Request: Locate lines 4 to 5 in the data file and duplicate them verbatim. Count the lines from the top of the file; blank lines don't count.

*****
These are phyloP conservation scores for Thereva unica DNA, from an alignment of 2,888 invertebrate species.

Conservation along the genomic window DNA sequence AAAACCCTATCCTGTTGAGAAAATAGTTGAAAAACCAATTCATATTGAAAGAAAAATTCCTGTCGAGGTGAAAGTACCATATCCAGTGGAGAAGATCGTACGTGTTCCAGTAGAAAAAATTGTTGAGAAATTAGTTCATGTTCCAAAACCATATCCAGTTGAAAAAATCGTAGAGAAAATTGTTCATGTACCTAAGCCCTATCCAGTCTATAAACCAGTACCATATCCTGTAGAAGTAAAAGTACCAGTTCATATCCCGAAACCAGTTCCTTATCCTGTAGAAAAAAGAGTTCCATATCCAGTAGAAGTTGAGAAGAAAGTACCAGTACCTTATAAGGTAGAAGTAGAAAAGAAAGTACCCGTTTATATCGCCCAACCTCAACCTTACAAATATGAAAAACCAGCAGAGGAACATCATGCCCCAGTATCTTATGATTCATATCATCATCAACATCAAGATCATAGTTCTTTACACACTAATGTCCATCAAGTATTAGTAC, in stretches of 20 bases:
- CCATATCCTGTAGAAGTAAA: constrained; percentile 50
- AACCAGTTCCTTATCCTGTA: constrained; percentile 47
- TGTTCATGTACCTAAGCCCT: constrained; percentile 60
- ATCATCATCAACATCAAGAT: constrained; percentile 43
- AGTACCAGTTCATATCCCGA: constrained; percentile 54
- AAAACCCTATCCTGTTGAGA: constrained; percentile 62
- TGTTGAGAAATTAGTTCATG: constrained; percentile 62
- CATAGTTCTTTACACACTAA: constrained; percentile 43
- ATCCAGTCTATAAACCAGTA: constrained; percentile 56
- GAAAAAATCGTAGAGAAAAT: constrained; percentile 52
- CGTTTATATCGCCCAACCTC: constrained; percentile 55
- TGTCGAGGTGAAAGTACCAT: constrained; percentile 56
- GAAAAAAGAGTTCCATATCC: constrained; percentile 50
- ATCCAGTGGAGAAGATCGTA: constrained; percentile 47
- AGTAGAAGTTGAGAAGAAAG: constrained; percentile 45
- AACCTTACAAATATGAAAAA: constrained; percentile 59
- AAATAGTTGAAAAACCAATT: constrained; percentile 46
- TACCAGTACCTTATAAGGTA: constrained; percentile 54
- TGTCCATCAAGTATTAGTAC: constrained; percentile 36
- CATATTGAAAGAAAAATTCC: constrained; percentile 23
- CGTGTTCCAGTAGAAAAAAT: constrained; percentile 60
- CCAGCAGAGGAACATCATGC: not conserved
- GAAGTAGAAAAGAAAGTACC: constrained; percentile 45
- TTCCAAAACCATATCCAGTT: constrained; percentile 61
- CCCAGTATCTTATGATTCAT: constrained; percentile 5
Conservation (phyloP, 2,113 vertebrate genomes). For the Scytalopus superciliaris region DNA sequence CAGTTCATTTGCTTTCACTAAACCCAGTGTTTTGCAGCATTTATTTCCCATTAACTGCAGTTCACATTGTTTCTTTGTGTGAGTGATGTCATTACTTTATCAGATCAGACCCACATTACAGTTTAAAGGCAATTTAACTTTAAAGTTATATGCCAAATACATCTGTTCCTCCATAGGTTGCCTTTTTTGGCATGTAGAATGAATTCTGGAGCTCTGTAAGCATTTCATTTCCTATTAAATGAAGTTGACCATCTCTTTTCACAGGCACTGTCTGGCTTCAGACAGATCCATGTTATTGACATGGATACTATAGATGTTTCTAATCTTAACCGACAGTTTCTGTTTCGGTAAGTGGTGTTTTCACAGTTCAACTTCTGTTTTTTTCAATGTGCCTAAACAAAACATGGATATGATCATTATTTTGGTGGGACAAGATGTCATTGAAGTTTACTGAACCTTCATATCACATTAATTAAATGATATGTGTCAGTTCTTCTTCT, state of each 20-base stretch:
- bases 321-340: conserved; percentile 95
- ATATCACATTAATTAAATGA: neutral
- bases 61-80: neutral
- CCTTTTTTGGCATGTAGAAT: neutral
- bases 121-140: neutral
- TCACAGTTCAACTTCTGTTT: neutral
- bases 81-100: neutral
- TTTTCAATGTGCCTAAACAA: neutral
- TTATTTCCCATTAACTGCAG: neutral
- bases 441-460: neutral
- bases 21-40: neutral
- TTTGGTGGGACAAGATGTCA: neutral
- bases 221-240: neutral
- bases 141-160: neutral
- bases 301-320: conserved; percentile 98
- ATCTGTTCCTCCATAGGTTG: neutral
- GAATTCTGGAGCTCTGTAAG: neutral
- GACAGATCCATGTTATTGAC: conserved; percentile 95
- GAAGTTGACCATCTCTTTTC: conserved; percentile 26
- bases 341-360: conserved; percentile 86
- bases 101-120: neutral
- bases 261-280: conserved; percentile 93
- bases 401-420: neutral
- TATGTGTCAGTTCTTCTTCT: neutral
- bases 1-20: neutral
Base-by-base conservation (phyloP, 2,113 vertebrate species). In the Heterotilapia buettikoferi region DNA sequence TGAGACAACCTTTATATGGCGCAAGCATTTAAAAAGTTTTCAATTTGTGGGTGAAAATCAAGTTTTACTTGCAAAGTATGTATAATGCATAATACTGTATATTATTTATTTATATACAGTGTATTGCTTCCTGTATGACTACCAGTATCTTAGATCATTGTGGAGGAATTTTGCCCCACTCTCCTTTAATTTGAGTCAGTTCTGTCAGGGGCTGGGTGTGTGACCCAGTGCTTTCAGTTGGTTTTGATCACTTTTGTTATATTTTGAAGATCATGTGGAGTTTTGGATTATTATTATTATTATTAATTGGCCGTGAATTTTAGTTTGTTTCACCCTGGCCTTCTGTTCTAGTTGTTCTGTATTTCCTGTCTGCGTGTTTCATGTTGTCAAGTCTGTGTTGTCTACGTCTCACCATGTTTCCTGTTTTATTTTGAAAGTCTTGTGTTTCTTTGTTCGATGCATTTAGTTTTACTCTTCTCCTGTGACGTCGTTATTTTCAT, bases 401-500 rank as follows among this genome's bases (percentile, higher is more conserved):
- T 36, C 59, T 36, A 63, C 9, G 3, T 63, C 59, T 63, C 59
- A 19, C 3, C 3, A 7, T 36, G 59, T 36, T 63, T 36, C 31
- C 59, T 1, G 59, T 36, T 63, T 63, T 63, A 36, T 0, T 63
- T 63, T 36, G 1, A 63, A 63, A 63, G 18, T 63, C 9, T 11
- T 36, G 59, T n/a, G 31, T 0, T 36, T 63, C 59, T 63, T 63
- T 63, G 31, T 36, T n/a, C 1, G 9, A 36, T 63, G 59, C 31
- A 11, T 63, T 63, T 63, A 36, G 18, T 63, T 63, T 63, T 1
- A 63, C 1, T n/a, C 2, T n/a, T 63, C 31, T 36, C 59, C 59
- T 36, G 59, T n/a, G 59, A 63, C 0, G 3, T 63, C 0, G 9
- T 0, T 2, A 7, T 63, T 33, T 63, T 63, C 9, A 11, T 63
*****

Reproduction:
- AACCAGTTCCTTATCCTGTA: constrained; percentile 47
- TGTTCATGTACCTAAGCCCT: constrained; percentile 60